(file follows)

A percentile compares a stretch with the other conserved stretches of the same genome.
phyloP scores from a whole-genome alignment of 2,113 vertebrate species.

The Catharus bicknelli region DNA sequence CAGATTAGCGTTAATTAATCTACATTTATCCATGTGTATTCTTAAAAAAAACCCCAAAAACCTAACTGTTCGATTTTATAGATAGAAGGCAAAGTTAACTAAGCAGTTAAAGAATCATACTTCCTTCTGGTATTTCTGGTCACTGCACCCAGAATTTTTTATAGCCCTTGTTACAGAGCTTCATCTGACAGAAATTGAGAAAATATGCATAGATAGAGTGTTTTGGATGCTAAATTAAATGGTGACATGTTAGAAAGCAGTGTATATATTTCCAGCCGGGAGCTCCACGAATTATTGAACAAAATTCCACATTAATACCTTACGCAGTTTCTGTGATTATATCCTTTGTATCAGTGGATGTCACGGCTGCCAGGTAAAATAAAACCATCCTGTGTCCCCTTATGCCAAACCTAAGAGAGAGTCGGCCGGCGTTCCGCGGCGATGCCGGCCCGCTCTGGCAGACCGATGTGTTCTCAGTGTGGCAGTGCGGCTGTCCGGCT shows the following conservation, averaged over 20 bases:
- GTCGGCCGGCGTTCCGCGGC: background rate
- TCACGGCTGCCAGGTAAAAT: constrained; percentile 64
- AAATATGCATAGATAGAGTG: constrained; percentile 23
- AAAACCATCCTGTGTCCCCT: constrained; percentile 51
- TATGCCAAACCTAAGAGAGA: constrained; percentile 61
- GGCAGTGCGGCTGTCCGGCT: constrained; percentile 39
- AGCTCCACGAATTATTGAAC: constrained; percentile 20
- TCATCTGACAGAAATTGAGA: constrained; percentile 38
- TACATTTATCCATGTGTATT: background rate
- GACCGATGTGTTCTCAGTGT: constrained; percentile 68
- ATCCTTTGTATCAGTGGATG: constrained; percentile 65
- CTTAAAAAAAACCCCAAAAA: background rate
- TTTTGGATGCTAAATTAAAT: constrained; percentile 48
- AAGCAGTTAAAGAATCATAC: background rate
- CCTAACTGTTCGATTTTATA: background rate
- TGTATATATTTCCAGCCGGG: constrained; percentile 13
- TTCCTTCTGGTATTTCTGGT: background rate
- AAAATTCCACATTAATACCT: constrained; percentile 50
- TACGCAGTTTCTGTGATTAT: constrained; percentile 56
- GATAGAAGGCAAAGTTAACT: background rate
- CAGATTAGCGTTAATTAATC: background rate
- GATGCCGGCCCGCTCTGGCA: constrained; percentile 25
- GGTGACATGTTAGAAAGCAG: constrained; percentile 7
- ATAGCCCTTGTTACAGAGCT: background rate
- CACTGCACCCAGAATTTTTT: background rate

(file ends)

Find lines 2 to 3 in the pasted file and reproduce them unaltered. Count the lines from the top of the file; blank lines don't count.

phyloP scores from a whole-genome alignment of 2,113 vertebrate species.

The Catharus bicknelli region DNA sequence CAGATTAGCGTTAATTAATCTACATTTATCCATGTGTATTCTTAAAAAAAACCCCAAAAACCTAACTGTTCGATTTTATAGATAGAAGGCAAAGTTAACTAAGCAGTTAAAGAATCATACTTCCTTCTGGTATTTCTGGTCACTGCACCCAGAATTTTTTATAGCCCTTGTTACAGAGCTTCATCTGACAGAAATTGAGAAAATATGCATAGATAGAGTGTTTTGGATGCTAAATTAAATGGTGACATGTTAGAAAGCAGTGTATATATTTCCAGCCGGGAGCTCCACGAATTATTGAACAAAATTCCACATTAATACCTTACGCAGTTTCTGTGATTATATCCTTTGTATCAGTGGATGTCACGGCTGCCAGGTAAAATAAAACCATCCTGTGTCCCCTTATGCCAAACCTAAGAGAGAGTCGGCCGGCGTTCCGCGGCGATGCCGGCCCGCTCTGGCAGACCGATGTGTTCTCAGTGTGGCAGTGCGGCTGTCCGGCT shows the following conservation, averaged over 20 bases: